SINCE THEN, local education initiatives in Mexico have been yielding positive results. Susana Pint, of the ZOTZ Speleological Club in Guadalajara, Jalisco, Mexico, shared highlights of their grassroots educational efforts near important roosting caves. In one instance, local villagers, who had closed the entrance to a cave to prevent bats from entering, were persuaded to reopen it. Using BCI educational materials, Pint convinced them that the bats that roosted there were not vampires and, in fact, were beneficial to local farmers' crops. Bats have since reestablished themselves in the cave. Arnulfo Moreno's own educational efforts in northern Mexico have reached thousands of people and have resulted in the protection of two important free-tailed bat caves [BATS, Winter 1993].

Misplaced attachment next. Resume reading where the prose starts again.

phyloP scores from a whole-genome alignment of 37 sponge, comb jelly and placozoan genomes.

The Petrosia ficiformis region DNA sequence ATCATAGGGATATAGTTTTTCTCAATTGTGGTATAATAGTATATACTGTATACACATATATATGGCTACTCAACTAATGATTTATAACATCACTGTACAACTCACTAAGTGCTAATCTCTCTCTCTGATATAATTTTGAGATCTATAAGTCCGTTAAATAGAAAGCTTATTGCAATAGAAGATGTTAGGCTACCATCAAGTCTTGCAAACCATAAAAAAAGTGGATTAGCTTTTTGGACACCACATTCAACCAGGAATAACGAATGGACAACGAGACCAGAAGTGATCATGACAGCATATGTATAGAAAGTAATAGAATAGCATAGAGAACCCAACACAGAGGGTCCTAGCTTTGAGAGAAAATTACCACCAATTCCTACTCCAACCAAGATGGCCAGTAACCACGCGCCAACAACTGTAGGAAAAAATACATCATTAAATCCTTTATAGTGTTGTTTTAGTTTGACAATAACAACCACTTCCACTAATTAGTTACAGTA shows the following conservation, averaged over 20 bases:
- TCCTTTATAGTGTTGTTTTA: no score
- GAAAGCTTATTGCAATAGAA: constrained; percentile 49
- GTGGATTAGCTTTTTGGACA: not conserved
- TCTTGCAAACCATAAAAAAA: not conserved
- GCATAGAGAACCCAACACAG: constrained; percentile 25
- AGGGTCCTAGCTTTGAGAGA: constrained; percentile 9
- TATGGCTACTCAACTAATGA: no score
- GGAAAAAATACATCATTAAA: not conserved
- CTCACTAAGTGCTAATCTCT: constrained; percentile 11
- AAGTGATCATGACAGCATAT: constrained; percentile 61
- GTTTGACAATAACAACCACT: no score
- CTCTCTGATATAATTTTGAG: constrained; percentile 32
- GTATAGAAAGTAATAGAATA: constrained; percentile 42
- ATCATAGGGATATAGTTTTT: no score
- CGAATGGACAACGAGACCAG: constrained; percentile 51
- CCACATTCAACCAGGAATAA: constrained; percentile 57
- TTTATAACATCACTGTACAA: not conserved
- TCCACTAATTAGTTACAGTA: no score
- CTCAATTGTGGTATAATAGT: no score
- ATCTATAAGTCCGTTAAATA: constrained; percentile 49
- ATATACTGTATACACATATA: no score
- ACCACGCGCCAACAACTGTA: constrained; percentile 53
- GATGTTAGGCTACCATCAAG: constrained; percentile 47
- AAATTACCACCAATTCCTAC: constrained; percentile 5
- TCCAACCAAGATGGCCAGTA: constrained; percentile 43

Another recent effort may offer some hope for creating new roost sites where traditional ones have been destroyed. Mark Bloschock, a bridge design engineer with the Texas Department of Transportation, described a cooperative research project with BCI, which is seeking to understand what makes certain Texas bridges so attractive to bats [see "Research Begins on Bat Friendly Bridge Designs," page 181. The research is showing how bridges can be designed to accommodate roosting bats. Gearing up in anticipation of increased transportation between Mexico and the United States as a result of the NAFTA agreement, highways are being widened and new bridges are being built. What we are learning about bridge roosts in Texas could also be applied to Mexico. Bloschock emphasized, however, that the initiative is aimed at supplementing roosting habitats and is not intended to replace cave protection efforts.